Tuesday 14:30-15:00 (1), Darwin Suite
Type: Lightning talk
Theme: Academic practice, development and pedagogy
Dr Mark Brown, Senior Lecturer, University of Manchester, [email protected]
Dr Wendy Olsen, Senior Lecturer, University of Manchester, [email protected]
Jen Buckley, PhD student, University of Manchester, [email protected]
In 2013 at The Campaign for Social Science event, David Willetts, Minister for Higher Education and Skills pronounced in a world of increasing volume of social data there is an urgent need to “have properly qualified people to exploit and use the data. At present we have a serious shortage of social science graduates with the right quantitative skills to evaluate evidence and analyse data.”
This is not a new finding. Significant and shared efforts in the last decade have resulted in a large, national initiative being funded to tackle this problem in the UK, through a Programme called Q-Step (Nuffield 2013). In 2012 the Economic and Social Research Council (ESRC) funded 20 projects through their Curriculum Innovation and Researcher Development Initiative to 'upskill' social science undergraduates. The authors are involved with two ongoing projects under these initiatives, brought together under the banner 'Enriching Social Science Teaching with Empirical Data' (ESSTED, 2013).
This lightning talk will highlight the void in teaching quantitative social science, and show how we have addressed the challenge of embedding number into the social science curriculum. A variety of techniques have been adopted and trialled; using real world survey data in the classroom alongside making students part of the dataset; flipping lectures; adopting the mantra of ‘practice’ for what is a real-world and employable skill. The talk will present the approach taken by the ESSTED team, mindful that this is a project still very much in development.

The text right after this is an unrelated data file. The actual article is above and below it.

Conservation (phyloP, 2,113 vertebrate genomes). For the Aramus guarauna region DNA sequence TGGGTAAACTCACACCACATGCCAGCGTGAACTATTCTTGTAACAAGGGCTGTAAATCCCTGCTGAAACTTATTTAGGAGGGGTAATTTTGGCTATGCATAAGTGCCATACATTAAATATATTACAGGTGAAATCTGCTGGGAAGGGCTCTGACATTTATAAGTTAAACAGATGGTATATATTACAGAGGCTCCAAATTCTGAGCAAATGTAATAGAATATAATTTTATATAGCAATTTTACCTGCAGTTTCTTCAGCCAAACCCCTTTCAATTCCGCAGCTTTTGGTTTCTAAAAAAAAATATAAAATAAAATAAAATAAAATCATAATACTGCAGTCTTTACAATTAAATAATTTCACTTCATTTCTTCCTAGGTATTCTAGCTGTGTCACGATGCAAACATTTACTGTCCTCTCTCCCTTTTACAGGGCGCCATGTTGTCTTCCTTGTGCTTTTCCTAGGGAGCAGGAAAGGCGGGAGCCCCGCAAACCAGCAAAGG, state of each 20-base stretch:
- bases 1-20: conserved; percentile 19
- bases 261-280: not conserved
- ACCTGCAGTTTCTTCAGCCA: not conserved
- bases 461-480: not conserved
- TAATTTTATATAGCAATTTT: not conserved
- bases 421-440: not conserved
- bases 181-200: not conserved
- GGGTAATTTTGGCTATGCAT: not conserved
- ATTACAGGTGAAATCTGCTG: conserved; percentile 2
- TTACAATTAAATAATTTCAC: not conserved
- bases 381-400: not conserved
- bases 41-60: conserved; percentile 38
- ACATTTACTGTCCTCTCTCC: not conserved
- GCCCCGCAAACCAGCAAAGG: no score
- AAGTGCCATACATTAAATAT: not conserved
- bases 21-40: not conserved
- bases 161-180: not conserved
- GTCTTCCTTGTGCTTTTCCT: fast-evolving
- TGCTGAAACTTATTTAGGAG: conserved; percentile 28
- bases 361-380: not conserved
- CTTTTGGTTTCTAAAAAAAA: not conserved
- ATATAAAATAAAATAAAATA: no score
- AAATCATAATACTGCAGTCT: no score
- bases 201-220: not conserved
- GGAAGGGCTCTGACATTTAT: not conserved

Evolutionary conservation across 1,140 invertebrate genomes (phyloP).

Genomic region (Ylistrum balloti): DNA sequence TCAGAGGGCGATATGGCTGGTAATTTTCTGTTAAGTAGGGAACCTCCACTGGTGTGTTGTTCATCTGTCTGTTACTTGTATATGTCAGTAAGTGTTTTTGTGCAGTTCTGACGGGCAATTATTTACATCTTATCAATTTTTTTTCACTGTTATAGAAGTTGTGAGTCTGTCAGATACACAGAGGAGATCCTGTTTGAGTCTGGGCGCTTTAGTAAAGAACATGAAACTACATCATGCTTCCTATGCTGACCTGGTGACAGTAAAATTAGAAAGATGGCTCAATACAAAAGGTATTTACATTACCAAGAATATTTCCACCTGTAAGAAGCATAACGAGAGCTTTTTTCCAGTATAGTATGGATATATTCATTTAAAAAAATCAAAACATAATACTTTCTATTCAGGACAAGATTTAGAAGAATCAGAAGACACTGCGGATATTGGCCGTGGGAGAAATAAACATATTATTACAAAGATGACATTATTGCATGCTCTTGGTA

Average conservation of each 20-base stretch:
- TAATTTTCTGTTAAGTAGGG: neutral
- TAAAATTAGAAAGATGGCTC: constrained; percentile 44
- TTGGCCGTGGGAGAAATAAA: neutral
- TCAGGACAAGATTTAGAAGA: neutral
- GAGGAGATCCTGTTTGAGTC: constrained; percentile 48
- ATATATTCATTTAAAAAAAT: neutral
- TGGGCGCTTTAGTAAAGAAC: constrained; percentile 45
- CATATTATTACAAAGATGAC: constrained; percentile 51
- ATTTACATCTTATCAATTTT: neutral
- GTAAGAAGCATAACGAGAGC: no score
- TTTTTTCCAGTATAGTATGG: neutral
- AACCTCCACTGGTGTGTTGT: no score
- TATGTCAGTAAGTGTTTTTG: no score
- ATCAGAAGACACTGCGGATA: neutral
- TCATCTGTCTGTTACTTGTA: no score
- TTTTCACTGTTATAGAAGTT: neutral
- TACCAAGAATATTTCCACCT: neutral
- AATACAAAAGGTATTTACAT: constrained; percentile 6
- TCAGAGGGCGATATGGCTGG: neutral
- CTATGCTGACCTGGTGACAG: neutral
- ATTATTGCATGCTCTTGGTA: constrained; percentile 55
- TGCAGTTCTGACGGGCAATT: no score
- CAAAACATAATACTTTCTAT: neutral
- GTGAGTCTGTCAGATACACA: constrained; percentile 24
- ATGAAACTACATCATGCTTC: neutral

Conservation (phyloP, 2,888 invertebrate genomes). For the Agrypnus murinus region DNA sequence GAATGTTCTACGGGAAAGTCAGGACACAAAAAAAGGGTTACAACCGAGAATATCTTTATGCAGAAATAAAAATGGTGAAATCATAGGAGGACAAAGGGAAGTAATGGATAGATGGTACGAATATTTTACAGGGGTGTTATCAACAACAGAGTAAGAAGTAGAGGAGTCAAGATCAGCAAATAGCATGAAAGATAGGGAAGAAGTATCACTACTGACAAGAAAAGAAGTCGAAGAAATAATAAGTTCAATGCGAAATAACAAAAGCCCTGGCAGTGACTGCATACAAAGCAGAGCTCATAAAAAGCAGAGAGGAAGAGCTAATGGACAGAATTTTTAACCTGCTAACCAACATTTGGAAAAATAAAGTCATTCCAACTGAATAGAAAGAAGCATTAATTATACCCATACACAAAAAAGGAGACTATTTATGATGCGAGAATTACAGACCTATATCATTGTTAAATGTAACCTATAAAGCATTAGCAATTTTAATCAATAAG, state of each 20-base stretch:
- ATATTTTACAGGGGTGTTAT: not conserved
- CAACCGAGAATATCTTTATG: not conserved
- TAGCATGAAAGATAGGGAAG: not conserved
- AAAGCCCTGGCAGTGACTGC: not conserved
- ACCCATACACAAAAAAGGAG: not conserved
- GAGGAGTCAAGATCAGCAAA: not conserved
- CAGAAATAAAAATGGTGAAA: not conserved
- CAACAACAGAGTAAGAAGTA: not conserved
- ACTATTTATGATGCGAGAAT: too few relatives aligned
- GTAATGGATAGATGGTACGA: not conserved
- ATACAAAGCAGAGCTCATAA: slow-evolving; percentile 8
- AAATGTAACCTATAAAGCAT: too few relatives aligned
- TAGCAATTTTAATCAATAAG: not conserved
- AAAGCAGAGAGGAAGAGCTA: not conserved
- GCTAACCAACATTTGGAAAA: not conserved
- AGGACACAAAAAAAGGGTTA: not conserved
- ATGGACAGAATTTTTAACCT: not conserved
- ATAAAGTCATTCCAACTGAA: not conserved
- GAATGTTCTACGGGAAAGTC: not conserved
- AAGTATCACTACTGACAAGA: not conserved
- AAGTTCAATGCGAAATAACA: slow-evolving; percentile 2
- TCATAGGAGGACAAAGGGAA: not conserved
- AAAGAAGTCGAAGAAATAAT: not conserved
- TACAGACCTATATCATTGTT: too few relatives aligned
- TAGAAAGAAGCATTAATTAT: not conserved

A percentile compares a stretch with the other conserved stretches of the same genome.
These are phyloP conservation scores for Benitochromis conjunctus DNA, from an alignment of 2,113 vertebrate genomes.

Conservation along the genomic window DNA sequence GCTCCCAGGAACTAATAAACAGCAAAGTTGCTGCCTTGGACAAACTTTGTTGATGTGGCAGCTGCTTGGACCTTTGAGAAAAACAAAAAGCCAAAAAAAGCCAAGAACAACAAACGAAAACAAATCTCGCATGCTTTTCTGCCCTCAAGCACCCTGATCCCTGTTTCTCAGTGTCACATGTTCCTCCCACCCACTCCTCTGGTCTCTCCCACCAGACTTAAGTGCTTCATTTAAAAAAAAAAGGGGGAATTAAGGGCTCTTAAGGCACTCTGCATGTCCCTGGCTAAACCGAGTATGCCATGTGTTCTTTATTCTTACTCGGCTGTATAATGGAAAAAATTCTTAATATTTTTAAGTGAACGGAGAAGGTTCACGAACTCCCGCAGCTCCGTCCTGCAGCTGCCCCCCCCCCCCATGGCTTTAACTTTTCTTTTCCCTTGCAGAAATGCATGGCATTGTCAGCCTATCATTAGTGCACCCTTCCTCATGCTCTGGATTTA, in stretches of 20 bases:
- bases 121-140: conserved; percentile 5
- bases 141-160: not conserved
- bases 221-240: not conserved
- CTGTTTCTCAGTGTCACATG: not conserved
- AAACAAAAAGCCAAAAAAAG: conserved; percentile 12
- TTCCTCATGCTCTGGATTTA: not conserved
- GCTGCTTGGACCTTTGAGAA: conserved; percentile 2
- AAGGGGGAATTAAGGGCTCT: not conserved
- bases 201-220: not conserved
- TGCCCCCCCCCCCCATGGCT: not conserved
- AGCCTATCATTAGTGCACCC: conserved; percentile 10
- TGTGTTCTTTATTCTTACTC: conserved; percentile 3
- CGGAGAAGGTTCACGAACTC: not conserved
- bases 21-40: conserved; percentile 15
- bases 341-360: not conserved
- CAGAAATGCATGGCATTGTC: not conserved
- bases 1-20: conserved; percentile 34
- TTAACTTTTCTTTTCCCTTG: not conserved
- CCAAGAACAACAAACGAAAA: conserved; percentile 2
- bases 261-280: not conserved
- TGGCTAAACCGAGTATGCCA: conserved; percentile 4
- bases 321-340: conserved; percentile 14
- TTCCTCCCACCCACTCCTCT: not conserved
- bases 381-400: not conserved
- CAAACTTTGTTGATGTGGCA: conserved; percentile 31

Underpinning all ESSTED's work is a desire to share, to help contribute to the community of teachers who are grappling with this national issue. The question 'is sharing the OER enough?' has vexed the team throughout. The talk will demonstrate the many other resources we are sharing openly alongside the teaching resources - talking heads, briefing papers, invited talks and participation in workshops. It's not just about the practice by the students in the classroom, if open education is to grow and thrive in the teaching of quantitative social sciences there needs to be sharing of good teaching practice.
Deeper issues will also be raised by the talk. How can multiple small projects share resources to best effect? How do institutions collaborate when they see themselves in competition for the same students? How might we encourage sharing when the critical review of resources on the open web can be so discouraging for individuals?
Results, based on evidence collated, and conclusions based on the ESSTED project's experiences two-thirds of the way through its life will be presented, and ideas about how this is feeding into the University of Manchester's Q-Step centre will be shared.
Nuffield, 2013, Nuffield Foundation Q-Step programme. Available from: http://www.nuffieldfoundation.org/q-step
. [Accessed 26 November 2013].
ESSTED, 2013 Enriching Social Science teaching with Empirical Data. Available from: http://www.socialsciences.manchester.ac.uk/essted/index.html
. [Accessed 26 November 2013].
ESRC Funding for Researcher Development Initiative ESSTED bid
Keywords: quantitative social science, ESRC, Researcher development initiative, statistics, embedding, undergraduates, teaching